Today I finally broke down and bought a big bag of Halloween candy at Target. I'm probably going to have buy another one next week because I don't expect this one to last until next Saturday. Tonight I just realized that the advantage of having a baby in February means that I have free reign during the holidays to eat whatever I want. Awesome.

The List

Several people have asked about our list of countries, so I thought I'd go ahead and post it. I found a list of all the 'sovereign' countries in the world, pasted it into a Word document, and then started paring things down (there were nearly 200 to start with). This list reflects stuff that interests our family and I left a few countries on there for personal reasons that you may or may not want to keep or replace with others. Like there are a lot of Scandinavian ones because we have ancestors from there. Also, since the list was based on 'sovereign' nations, it left off Taiwan and just put Great Britain instead of separating out England, Scotland and Wales. I'm still not sure how we're going to handle that one when we get to it. Anyways, here's my list and you can customize it as you see fit. As far as research goes, I've been able to find a lot at my local library. I'm blessed to live in a city with a library that has a large collection of chi

Get Up and Do Something

So I know I posted a few weeks ago about feeling irritable and guilty and overwhelmed. The other day I realized that another reason for the feeling was the fact that I have gotten into the habit of avoiding doing pretty much everything besides the basics of cooking, laundry, and general kid maintenance. You would think that avoiding difficult things would make you feel better, but instead I had been feeling steadily worse. So the other day I finally started cleaning up and organizing many of the giant piles of stuff sitting around my house. And on Saturday Mr. Fob and I deep cleaned the house as well. Guess what? I feel a lot better. Tonight instead of watching TV I went and ran a few errands that are more pleasant without kids, including a trip to the library to pick up some books. It feels much better to have some productivity in my life. I also decided to start a project that I've been thinking about for a while. We are going to spend the next year or so learning about different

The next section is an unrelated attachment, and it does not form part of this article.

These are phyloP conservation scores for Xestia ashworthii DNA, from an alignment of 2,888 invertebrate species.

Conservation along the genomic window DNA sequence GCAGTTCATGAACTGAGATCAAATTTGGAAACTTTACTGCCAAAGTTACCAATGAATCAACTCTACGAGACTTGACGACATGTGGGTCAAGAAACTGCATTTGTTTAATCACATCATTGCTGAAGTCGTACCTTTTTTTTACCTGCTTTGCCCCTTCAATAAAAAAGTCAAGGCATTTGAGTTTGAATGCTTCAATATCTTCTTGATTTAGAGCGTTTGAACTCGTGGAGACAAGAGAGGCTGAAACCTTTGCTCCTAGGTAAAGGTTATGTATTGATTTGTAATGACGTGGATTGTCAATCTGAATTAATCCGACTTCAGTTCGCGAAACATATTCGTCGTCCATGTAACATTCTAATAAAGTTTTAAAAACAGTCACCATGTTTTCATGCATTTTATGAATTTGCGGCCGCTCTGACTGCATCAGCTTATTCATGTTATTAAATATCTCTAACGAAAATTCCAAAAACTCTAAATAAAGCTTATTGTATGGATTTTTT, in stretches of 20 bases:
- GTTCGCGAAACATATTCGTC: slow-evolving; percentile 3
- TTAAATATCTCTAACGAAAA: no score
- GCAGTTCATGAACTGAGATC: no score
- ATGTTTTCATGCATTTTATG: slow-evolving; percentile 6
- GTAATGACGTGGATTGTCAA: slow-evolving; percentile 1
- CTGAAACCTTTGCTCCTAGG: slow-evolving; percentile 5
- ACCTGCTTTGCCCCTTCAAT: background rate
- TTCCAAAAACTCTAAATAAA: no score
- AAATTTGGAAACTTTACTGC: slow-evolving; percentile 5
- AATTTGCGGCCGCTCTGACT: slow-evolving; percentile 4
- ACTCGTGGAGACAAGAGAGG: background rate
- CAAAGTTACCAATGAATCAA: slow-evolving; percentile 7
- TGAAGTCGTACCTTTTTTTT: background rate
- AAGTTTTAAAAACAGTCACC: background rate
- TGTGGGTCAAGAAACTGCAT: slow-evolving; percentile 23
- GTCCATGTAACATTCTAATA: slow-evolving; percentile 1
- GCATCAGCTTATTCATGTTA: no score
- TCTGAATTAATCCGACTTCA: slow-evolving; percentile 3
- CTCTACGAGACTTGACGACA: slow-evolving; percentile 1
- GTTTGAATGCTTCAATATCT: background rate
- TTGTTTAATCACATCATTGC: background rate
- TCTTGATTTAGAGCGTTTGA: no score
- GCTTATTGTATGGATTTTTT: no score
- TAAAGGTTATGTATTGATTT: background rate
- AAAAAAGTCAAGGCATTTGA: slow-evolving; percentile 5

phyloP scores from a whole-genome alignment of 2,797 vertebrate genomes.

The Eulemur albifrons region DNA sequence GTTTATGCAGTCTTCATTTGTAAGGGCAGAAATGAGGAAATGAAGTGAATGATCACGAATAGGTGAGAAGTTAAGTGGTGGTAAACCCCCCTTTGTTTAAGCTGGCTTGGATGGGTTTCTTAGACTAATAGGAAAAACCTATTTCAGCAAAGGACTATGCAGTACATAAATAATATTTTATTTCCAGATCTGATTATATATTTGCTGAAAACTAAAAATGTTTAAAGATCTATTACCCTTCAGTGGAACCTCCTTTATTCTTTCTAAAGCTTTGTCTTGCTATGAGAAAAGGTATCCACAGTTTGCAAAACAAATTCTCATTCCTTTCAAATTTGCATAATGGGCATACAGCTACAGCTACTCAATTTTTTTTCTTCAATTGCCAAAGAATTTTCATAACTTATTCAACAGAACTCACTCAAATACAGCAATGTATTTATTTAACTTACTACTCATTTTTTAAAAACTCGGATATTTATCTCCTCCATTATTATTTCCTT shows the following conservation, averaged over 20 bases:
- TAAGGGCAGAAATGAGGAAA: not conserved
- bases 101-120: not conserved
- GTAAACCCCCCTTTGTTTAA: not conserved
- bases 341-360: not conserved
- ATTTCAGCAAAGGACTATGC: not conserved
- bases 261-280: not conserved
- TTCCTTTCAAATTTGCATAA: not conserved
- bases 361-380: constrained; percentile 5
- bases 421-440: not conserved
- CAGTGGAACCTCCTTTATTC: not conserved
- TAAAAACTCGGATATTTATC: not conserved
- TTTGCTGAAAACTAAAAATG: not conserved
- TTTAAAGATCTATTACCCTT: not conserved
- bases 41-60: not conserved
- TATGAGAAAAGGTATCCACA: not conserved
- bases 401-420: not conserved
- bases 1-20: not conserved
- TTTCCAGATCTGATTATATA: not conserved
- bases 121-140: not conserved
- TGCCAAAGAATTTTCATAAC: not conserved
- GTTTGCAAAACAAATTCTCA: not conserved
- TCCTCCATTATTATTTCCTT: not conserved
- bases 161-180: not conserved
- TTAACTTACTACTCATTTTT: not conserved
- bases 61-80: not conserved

The Good News

Apparently the way to invoke bad karma is to write a blog post about how terrible your last week was and to hope that the new one will be better. My cold has not gone away, and last night as I was descending our basement stairs I managed to miss one and fell down the last three or four. My back has been aching all day and I felt miserable; thankfully tonight things seem to be clearing up a bit and hopefully tomorrow I'll feel better. If I'm trying to look on the bright side I can say that I've been taking a lot of hot baths and lying around on my couch for the last week or so. In other news, something I've been hesitant to announce on my blog looks like it might actually come true so I'm going to say it: we're buying a house. Right now in the middle of the process this doesn't feel like 'good news', but I have faith that it will work out and we will be somewhere else in a month. Somewhere without scary stairs to the basement or leaking pipes or incom